My colleague Frank Keogh has been having some fun looking at some of the leading contenders to date - the Olympians dominate the list as you might expect.
Behind all the likely contenders lies a great story. Who could forget Nicole Cooke kicking off the great gold rush in terrible weather conditions; Becky Adlington's double gold, something no other British swimmer has ever achieved; Chris Hoy's three golds at the same Games in three different events; Ben Ainslie's remarkable run continuing with his third Olympic gold in sailing; Rebecca Romero adding gold in cycling to the silver she won in rowing at the last Olympics; Victoria Pendleton adding Olympic gold to her impressive tally of major championship victories; Christine Ohuruogu overturning her Olympic ban to win gold on the track; Bradley Wiggins equalling Sir Steve Redgrave's record British Olympic medal haul.
Some of the young stars also deserve special mention, like Tom Daley reaching an Olympic final at the age of 14, and Louis Smith, 19, winning Britain's first medal in men's gymnastics for a century.
The winner might not be an Olympian. Lewis Hamilton is still leading in the race to win the Formula One world title, while Mark Cavendish shouldn't be ruled out from the shortlist after his amazing performances in the Tour De France. Last year's winner, boxer Joe Calzaghe, still has a major fight to come.
Frank goes into far more detail, but I can't remember a stronger field of contenders at this stage of the year. Don't forget though that the winner will only be decided by you, the public, via a live vote on the night during the show. The top 10 will be announced in the lead-up to the show from nominations provided by a panel of over 40 leading sporting experts from a selection of newspaper sports editors and magazines.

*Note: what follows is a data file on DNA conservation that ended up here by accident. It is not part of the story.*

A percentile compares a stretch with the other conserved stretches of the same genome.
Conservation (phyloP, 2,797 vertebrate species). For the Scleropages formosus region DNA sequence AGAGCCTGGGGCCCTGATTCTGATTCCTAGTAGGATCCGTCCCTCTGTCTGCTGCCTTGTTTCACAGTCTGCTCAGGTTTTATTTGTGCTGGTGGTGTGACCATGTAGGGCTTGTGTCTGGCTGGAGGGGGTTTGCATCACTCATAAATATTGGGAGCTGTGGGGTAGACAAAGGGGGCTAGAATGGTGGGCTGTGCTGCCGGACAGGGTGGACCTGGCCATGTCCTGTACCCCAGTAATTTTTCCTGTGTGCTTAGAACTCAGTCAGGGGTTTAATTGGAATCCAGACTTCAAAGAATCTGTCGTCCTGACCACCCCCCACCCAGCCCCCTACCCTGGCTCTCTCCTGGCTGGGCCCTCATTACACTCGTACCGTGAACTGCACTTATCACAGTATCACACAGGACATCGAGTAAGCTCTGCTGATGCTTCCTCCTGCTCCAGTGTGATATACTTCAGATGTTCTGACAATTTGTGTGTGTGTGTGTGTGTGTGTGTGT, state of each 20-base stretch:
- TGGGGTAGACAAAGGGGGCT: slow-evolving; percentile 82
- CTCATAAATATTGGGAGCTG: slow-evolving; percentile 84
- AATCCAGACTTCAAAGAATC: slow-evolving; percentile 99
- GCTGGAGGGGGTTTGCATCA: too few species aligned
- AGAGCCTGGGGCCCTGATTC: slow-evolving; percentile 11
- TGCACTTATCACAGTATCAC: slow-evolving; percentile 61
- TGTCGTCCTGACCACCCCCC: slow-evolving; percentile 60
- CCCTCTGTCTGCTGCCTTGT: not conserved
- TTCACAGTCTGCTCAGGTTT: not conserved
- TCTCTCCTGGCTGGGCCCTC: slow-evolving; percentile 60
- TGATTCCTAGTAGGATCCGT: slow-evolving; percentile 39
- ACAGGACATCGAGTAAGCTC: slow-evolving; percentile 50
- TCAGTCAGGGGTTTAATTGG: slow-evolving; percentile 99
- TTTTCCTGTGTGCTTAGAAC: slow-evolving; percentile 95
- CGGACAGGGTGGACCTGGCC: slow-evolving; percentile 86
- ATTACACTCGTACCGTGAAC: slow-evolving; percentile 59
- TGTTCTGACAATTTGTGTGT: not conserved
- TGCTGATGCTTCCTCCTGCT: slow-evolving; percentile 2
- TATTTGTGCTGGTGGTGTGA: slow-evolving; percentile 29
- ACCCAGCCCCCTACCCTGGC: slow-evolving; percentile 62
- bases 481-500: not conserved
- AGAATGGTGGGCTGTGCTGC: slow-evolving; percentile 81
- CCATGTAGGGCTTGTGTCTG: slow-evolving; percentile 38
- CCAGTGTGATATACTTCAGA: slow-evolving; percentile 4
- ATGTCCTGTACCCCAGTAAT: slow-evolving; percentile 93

Equally as fascinating is the race for the prestigious Overseas Award. Has there ever been a stronger line up in the history of Sports Personality of the Year?
Phelps' record of eight golds in eight days would normally be a certainty for the prize in a 'normal' sporting year. Not in 2008. For starters he's up against Rafa Nadal, the new world number one and now the darling of Wimbledon;
Then there's Ireland's Padraig Harrington, the first European to win back-to-back majors.
And if that's not enough, there's the one and only Usain Bolt, the man who wowed the world with his sprinting in Beijing.
Michael Johnson described his performances as the most impressive he had ever seen in athletics. I'm sure you'll agree that they are four outstanding candidates and you may want to suggest even more names.
We haven't even come on to the Team of the Year Award yet, with our Olympic teams up against strong competition from Manchester United and Wales' Grand Slam winners to name just two of the other likely contenders.
The race for this year's biggest awards promise to be the most exciting, unpredictable and closest ever seen in the distinguished 55-year history of the programme.
And we've still got plenty more drama to come before the big day in December!
( Sports Personality of the Year live on BBC1 and Radio Five Live at 7pm on December 14th)